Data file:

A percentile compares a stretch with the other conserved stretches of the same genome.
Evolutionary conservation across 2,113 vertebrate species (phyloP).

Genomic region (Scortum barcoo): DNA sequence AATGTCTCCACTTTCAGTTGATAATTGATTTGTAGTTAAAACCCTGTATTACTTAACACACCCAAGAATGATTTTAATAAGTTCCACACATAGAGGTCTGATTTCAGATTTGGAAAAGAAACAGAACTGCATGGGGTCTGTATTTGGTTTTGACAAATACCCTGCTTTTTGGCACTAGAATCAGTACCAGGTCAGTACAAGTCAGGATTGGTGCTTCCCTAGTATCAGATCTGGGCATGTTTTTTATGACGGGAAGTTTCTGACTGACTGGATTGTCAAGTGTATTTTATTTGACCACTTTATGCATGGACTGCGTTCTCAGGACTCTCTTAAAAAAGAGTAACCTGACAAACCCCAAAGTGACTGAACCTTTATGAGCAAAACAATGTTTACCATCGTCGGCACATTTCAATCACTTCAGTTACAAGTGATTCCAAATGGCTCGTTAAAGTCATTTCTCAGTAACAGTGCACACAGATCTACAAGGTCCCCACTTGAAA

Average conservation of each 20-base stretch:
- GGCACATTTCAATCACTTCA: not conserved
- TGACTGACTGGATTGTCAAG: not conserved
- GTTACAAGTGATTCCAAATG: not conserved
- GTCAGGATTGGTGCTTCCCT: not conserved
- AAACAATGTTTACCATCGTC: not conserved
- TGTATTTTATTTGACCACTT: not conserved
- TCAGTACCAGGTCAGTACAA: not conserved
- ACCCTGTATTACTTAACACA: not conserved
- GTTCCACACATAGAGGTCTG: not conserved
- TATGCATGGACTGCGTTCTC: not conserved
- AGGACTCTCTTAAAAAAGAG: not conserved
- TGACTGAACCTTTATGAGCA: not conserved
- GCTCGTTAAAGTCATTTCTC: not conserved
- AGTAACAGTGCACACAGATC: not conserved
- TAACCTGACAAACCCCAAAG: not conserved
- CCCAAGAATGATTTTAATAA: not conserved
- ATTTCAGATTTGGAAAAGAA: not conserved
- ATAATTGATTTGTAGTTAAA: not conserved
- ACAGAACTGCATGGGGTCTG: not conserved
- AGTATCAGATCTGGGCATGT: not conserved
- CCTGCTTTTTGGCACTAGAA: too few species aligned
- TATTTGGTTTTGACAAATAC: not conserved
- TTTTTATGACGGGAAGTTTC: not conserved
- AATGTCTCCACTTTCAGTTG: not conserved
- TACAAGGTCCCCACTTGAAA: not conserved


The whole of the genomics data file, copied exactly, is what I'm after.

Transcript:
A percentile compares a stretch with the other conserved stretches of the same genome.
Evolutionary conservation across 2,113 vertebrate species (phyloP).

Genomic region (Scortum barcoo): DNA sequence AATGTCTCCACTTTCAGTTGATAATTGATTTGTAGTTAAAACCCTGTATTACTTAACACACCCAAGAATGATTTTAATAAGTTCCACACATAGAGGTCTGATTTCAGATTTGGAAAAGAAACAGAACTGCATGGGGTCTGTATTTGGTTTTGACAAATACCCTGCTTTTTGGCACTAGAATCAGTACCAGGTCAGTACAAGTCAGGATTGGTGCTTCCCTAGTATCAGATCTGGGCATGTTTTTTATGACGGGAAGTTTCTGACTGACTGGATTGTCAAGTGTATTTTATTTGACCACTTTATGCATGGACTGCGTTCTCAGGACTCTCTTAAAAAAGAGTAACCTGACAAACCCCAAAGTGACTGAACCTTTATGAGCAAAACAATGTTTACCATCGTCGGCACATTTCAATCACTTCAGTTACAAGTGATTCCAAATGGCTCGTTAAAGTCATTTCTCAGTAACAGTGCACACAGATCTACAAGGTCCCCACTTGAAA

Average conservation of each 20-base stretch:
- GGCACATTTCAATCACTTCA: not conserved
- TGACTGACTGGATTGTCAAG: not conserved
- GTTACAAGTGATTCCAAATG: not conserved
- GTCAGGATTGGTGCTTCCCT: not conserved
- AAACAATGTTTACCATCGTC: not conserved
- TGTATTTTATTTGACCACTT: not conserved
- TCAGTACCAGGTCAGTACAA: not conserved
- ACCCTGTATTACTTAACACA: not conserved
- GTTCCACACATAGAGGTCTG: not conserved
- TATGCATGGACTGCGTTCTC: not conserved
- AGGACTCTCTTAAAAAAGAG: not conserved
- TGACTGAACCTTTATGAGCA: not conserved
- GCTCGTTAAAGTCATTTCTC: not conserved
- AGTAACAGTGCACACAGATC: not conserved
- TAACCTGACAAACCCCAAAG: not conserved
- CCCAAGAATGATTTTAATAA: not conserved
- ATTTCAGATTTGGAAAAGAA: not conserved
- ATAATTGATTTGTAGTTAAA: not conserved
- ACAGAACTGCATGGGGTCTG: not conserved
- AGTATCAGATCTGGGCATGT: not conserved
- CCTGCTTTTTGGCACTAGAA: too few species aligned
- TATTTGGTTTTGACAAATAC: not conserved
- TTTTTATGACGGGAAGTTTC: not conserved
- AATGTCTCCACTTTCAGTTG: not conserved
- TACAAGGTCCCCACTTGAAA: not conserved